Tag Archives: 2008 Election

Barack Obama loves the Rays.

What perfect timing.  From an awesome article by Scott Helman on boston.com:

Thanks, senator, we really needed a reminder.

Barack Obama is campaigning today in, of all places, Tampa, where Red Sox fans’ hearts were broken last night in a season-ending Game 7 loss to the Tampa Bay Rays. Oh, well, we pushed them to the brink, right?

As if the dateline from Obama’s event wasn’t enough salt in the wound, he chose a half-dozen Rays players to introduce him, including relief pitcher David Price, who closed the door on the Sox in the late innings. The players basked in their win, and helped Obama make a pitch for early voting, which begins today in Florida.

“Give it up for the Rays!” Obama said to cheers after giving high-fives and hugs to Price and his cohorts.

Oh, and if you didn’t think this was torture enough, this all happened at (gulp) George Steinbrenner Field in Tampa, the winter home to the New York Yankees.

“I have said from the beginning that I am a unity candidate, bringing people together,” Obama said. “So when you see a White Sox fan showing love to the Rays, and the Rays showing some love back, you know we’re onto something right here.”

Obama joked that he was going to get a mohawk, in solidarity. “My political advisers said they weren’t sure how that was going to play with swing voters,” he said.

He doesn’t have enough hair for a proper mohawk, but he sure was in the right place at the right time for some good lovin’.

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We made the Miami Herald!

Check us out! You can click that link for full coverage, but I will also drop the prominent text in this post, since the Herald deletes their content after a month or so.  Enjoy:

Rian Fike, a MoveOn member who organized the event at the Intercoastal in North Miami Beach, believes that highlighting these particular issues will be the most important factor in determining the presidential election.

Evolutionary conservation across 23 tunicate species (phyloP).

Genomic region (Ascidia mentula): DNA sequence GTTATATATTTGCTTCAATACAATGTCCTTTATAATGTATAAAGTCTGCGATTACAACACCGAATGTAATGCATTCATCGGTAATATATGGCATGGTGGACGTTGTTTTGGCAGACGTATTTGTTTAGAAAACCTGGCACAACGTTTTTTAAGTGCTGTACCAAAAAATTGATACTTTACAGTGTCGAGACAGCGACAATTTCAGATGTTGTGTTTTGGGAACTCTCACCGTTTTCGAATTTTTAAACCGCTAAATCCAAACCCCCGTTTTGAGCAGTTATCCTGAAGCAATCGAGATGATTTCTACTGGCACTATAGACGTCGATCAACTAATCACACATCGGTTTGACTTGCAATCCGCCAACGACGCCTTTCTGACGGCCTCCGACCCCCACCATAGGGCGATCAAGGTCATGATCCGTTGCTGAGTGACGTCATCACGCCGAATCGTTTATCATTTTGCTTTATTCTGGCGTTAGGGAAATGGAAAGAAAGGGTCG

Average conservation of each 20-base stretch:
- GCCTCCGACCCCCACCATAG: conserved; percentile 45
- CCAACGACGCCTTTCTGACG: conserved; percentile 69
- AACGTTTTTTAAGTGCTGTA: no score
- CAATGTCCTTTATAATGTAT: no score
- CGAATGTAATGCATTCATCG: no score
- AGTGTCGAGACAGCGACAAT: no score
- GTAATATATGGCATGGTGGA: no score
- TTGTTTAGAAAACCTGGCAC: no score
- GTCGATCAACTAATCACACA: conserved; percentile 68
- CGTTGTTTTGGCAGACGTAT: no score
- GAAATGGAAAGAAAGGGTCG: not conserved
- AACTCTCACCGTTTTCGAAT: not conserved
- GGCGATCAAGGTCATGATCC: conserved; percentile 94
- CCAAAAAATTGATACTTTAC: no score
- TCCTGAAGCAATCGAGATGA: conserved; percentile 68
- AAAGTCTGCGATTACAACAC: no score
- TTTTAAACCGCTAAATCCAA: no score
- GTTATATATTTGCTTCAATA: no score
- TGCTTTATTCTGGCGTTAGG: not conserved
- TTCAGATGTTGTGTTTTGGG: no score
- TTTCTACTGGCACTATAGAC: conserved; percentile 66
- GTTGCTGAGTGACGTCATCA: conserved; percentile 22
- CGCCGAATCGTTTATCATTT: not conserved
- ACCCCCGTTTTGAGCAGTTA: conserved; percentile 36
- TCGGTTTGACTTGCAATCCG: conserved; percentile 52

”When you hold the candidates up next to each other, Obama will be the obvious choice,” Fike said.

Fike and his wife, Nina, heard about the bake sales when MoveOn started asking for volunteers through liberal blog sites. Not knowing what to expect, the Fikes called some friends and sent out e-mails trying to drum up support for the event. On Saturday, a half-dozen volunteers showed up with card tables, posters and piles of baked goods for the cause. Nina Fike even designed a few T-shirts for the volunteers that featured Obama superimposed on an American flag. She plans to make more shirts to sell at future events and hopes to help organize more bake sales in the forthcoming months.

”I think people are really excited about the election,” she said. “It’s history in the making.”

Judy Seagal, an active MoveOn member for several years, participated in the last nationwide bake sale in 2004. She enlisted the help of her neighbors to bring baked goods to a sale in Miami Shores. ”I think it will help, especially here in Florida where there was no campaigning,” Seagal said.

Other activist groups got the word out and sent volunteers to the bake sales. William Peña Wells, a member of the Democratic Party of Miami-Dade, came out to see what effect the event would have on the community.

”It brings a small-town atmosphere to the global village,” said Wells, who is trying to organize a Democratic group to represent Miami Shores, Biscayne Park and El Portal residents.

Passersby were also able to register to vote or apply for new state registration.

The Miami bake sales were not as well attended as anticipated, but organizers chalked it up to the fact that thousands of Obama supporters already had flocked to the downtown area where the senator was speaking at the mayors’ conference. Issues covered by the presumptive Democratic candidate at the meeting ranged from the foreclosure crisis to community involvement and development programs.

Volunteers at the North Miami Beach bake sale focused on drawing attention to Obama’s stance on these issues rather than collecting funds, although they hope the combined profits of the other sales around the country will produce a considerable amount of money.

”It makes the whole country seem like a small town when everyone is having a bake sale on the same day,” Rian Fike said. “It was just a spur-of-the-moment thing; I wanted to be part of it.”

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